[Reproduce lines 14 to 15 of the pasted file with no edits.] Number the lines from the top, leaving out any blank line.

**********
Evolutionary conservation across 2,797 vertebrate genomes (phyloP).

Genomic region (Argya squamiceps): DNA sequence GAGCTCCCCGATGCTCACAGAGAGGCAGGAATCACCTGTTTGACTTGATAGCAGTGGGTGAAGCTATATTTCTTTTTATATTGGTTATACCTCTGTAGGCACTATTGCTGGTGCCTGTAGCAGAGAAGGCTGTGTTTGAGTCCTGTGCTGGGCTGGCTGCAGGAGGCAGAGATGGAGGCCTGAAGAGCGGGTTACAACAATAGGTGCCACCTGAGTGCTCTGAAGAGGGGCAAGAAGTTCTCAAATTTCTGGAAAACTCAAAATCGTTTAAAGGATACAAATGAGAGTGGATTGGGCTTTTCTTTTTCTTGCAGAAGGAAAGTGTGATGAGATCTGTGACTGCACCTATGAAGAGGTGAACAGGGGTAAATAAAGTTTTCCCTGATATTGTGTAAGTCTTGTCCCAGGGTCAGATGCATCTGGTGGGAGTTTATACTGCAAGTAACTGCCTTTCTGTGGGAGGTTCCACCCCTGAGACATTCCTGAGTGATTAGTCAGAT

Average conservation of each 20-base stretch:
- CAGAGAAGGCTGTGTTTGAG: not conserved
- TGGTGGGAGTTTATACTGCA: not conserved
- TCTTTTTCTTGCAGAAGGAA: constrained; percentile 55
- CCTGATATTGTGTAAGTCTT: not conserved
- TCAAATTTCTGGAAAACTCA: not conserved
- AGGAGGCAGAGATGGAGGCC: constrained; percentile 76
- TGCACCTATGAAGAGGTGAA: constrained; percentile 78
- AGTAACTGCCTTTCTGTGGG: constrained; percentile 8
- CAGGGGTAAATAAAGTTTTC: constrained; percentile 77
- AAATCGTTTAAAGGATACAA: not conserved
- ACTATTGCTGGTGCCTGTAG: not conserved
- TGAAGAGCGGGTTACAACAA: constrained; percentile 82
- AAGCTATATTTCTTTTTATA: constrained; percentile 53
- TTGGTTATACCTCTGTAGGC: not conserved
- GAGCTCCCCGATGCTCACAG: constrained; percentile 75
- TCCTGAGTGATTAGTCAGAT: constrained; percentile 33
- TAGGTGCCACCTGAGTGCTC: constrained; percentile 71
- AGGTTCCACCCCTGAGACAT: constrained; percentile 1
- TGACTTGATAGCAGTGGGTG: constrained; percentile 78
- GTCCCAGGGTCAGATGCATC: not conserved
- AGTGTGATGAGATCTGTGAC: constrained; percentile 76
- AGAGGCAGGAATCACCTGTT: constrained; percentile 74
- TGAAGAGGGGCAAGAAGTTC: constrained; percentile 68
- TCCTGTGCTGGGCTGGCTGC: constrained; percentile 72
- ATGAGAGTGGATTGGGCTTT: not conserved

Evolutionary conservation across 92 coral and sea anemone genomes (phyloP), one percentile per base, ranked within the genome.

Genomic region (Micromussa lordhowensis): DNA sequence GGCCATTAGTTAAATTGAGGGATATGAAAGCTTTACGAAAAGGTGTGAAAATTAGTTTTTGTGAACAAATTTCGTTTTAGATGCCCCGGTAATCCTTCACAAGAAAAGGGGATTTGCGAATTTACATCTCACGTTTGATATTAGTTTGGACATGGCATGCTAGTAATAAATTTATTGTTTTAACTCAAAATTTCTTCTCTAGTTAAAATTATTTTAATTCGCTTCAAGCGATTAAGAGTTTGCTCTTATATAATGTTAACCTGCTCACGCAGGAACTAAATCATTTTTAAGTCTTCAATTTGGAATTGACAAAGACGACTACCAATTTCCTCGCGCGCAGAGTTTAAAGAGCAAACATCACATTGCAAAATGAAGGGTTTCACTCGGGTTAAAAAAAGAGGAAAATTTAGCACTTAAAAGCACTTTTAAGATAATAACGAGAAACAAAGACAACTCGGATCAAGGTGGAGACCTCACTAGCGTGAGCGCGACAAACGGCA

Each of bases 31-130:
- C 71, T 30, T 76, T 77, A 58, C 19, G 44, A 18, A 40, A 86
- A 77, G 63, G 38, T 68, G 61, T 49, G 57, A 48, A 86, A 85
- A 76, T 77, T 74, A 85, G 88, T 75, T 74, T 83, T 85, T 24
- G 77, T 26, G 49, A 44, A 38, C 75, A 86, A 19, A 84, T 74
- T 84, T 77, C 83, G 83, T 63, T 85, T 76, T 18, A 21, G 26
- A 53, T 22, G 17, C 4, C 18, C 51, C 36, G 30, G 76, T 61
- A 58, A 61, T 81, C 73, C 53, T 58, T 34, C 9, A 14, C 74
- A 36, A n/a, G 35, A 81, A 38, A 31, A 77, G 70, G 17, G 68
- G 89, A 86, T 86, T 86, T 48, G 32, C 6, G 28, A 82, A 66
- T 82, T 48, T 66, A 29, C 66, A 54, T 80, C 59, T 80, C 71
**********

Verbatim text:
- ACTATTGCTGGTGCCTGTAG: not conserved
- TGAAGAGCGGGTTACAACAA: constrained; percentile 82